Ukraine’s complex transition
Edited By Klaus Bachmann and Igor Lyubashenko
The Role of Digital Communication Tools in Mass Mobilisation, Information and Propaganda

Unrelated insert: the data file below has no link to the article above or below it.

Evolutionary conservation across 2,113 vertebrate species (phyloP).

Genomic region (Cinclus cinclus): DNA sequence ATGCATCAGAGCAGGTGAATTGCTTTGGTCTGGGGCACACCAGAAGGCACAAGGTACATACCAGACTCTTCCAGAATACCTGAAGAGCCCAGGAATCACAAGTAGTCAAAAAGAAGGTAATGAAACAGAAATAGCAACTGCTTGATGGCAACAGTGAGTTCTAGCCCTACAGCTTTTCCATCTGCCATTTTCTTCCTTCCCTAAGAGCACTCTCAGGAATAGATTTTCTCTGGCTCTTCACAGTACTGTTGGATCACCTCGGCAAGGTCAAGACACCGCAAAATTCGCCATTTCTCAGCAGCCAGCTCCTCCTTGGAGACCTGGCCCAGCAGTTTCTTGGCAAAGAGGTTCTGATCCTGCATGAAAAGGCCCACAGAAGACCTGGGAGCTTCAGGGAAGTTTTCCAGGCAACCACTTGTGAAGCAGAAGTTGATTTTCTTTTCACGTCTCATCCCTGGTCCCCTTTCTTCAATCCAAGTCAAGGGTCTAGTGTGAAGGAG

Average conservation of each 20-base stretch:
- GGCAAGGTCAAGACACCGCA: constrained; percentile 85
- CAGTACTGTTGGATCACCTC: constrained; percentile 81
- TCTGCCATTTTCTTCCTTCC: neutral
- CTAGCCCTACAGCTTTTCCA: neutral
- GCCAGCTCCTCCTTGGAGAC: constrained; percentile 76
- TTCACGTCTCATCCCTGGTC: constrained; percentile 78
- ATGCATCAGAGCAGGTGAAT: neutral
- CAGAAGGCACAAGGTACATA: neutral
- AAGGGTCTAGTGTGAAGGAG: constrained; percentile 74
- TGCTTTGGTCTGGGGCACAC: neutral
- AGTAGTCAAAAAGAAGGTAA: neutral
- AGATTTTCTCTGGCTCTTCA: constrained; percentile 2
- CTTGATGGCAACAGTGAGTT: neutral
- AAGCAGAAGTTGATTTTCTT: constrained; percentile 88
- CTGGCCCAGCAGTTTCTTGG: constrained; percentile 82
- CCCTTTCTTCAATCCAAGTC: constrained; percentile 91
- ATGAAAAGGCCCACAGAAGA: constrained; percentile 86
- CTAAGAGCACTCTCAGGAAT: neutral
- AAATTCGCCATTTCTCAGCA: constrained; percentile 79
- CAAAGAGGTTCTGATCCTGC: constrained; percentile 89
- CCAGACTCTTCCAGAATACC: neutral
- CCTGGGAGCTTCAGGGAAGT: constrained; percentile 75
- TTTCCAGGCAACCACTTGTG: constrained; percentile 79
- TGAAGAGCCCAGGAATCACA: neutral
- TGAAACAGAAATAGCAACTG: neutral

The main value added by the internet to traditional methods and instruments of communication consists in its revolutionary effect on the dissemination of information,1 because it provides every single individual with an endlessly evolving communication technology, which enables him to reach an almost unlimited number of interlocutors with a technology that allows for two-way communication. That way, the technology provides one with a unique possibility to build networks based on multilateral communication. As a result, they enable an individual not only to share his or her views with a potentially unlimited number of recipients, but also to assess the size of a group whose members hold similar views and opinions. The internet’s capacity to echo opinions2 affects a whole number of concepts describing social interactions through media, such as, for example the “spiral of silence” and “pluralistic ignorance”. As will be shown later in this chapter, the internet’s impact on the functioning of both of these concepts explains to a large extent the phenomena that could be observed in the cyberspace after the annexation of Crimea by Russia. However, this chapter will deal with two main topics: The use of social media, internet communication and mobile phones during the Maidan uprising with the specific impact that this use exerted on the dynamics of the protests and the ability of the protesters to rally, organise and mobilise, and – in the second part of the chapter – the specific use which was made by largely unknown authors of posts and...
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